Griebel and Oller doubted that the research with either Rico or Chaser demonstrated fast mapping. They suggested instead that Rico and Chaser, and even children in similar experiments, may have succeeded by what they call “extended exclusion,” with no fast mapping at all. That is, the dogs may have succeeded in retrials because they retained the names of items they had been taught as well as the one item whose name they had heard once but for which they had been rewarded, excluding the objects whose names they had never heard and for which they had received no reward. If so, the novel name might not be a referent in the way Rico’s and Chaser’s researchers had argued.
These researchers attempted to use exclusion tests with Bailey, but found when asked to retrieve a new toy from a group that included seven known toys, she was not successful above chance. She clearly did not like this type of task:
“During these trials, Bailey showed signs of agitation, barked often, and refused to go to retrieve the requested new item several times, and this occurred selectively on the trials with the new items. Reviewing the video of these sessions, we saw that in two cases Bailey handled the new toy for a while and even carried it a few steps before dropping it and picking up one of her known toys to bring to her owner.”
Griebel and Oller argued that the research on Rico and Chaser had been “over-interpreted as indicating fast mapping.” They state:
“There clearly remains the logical possibility that success on the tasks can be based on exclusion alone (choose the novel item) plus an extended kind of exclusion (choose the relatively novel item, the one that has been recently seen or rewarded).”
Issues for Further Research
Some of the papers described mention that Border collies may be exceptional in terms of their abilities to learn names of objects. They have been bred for identification and separation of objects from groups of often similar objects.(L.E. Papet agrees with the high assessment of the intelligence of Border collies, but notes that "the pitfall with the breed is that it is not uncommon that intelligence of the dog allows it to outsmart the handler.") It is to be hoped that more types of dogs, and more dogs with other specialized skills, such as pointers and retrievers, bloodhounds and beagles, will be tested for their name-recognition and other specific abilities as well.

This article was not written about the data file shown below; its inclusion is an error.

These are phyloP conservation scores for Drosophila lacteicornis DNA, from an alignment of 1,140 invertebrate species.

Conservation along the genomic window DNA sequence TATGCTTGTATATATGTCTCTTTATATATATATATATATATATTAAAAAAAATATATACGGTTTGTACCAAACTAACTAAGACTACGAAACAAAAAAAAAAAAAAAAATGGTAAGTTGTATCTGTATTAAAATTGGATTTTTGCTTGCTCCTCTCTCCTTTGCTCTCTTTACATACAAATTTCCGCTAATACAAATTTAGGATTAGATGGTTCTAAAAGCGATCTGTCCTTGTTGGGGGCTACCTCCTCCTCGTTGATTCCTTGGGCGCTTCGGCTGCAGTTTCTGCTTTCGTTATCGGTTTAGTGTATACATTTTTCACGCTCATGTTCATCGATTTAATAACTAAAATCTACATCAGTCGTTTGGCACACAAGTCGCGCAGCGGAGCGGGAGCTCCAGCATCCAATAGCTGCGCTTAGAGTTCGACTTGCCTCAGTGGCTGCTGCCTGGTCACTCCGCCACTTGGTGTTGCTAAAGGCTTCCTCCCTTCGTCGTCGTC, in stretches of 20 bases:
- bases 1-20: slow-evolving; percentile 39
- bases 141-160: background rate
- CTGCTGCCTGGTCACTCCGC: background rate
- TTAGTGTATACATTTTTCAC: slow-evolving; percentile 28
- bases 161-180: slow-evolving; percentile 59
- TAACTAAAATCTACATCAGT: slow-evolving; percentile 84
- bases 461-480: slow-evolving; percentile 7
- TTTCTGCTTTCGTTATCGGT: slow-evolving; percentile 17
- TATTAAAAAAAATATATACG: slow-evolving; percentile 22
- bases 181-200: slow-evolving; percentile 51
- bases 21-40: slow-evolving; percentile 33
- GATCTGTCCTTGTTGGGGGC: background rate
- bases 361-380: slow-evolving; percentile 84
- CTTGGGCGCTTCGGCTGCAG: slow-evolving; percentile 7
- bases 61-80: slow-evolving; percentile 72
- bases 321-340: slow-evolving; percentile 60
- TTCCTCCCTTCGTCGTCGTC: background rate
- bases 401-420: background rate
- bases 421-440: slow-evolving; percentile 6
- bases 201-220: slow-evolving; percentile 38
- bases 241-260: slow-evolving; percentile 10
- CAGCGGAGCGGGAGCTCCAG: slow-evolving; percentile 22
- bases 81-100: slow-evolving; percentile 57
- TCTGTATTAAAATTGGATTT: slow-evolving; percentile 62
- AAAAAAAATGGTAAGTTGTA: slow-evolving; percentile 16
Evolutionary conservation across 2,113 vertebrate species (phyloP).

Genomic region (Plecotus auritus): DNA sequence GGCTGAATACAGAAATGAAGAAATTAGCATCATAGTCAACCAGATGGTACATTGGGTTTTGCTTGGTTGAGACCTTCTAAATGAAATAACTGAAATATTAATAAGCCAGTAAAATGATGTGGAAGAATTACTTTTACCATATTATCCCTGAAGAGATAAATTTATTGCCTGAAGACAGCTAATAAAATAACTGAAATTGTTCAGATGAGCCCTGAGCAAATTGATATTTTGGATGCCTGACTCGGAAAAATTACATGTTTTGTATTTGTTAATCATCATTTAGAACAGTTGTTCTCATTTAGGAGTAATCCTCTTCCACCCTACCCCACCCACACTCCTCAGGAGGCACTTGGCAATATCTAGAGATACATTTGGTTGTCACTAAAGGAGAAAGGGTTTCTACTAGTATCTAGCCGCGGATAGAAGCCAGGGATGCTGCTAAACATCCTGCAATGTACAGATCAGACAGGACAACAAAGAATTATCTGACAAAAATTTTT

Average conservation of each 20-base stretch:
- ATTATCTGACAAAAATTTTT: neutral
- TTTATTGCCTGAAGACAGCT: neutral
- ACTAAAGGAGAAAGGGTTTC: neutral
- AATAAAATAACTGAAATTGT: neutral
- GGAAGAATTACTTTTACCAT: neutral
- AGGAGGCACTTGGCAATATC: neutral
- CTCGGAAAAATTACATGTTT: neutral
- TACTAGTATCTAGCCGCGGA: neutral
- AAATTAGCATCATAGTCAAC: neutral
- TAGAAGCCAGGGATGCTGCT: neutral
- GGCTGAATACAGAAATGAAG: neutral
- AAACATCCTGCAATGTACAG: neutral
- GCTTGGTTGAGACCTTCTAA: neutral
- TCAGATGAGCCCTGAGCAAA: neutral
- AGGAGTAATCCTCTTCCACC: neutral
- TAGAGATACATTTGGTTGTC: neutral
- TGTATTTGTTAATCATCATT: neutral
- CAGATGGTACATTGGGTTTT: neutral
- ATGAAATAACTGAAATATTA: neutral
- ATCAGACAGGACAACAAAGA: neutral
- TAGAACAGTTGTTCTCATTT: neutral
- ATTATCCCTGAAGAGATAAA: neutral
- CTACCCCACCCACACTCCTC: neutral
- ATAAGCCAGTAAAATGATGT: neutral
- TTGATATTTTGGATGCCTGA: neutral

For instance, what does a bloodhound do when it reaches the end of a track? How does it know that it has found a match? A forensic scientist might say that the size and tread pattern of the shoes of the individual the dog led to match shoeprints at the crime scene. The dog, however, may be satisfied at the end of the track that the objects found on the individual's feet, shoes made of rubber and leather and sufficiently porous for a certain amount of seat to seep through, must be what was being followed and are all that will be found. At least no stronger odor seems to be available. Is size significant as well in the dog's decision not to search further? Shape is not as relevant as it is to the forensic scientist, but is it irrelevant?
Does a pointer stop and point because of the bird's shape and smell? How much does the quarry's size figure into the signal of recognition? Does such a dog have a learned sense of movement? Movement in the experiments described here was part of the dog's training when the owner played with a new toy. When the owner told the dog to fetch or point, however, the object was idle. Does a sighthound identify shape better than other breeds? Did Bailey, the Yorkshire terrier, shake Triceratops because he shares in such a characteristic? Or does a sighthound have a heightened sense of movement when it pursues the hare, a unique understanding of trajectory that is only vestigial in other dogs? Learning to find objects that have been given verbal identifiers by people is an aspect of interspecies communication, but hunting need not be. Have the researchers in these studies always considered the ramifications of this difference in their interpretations?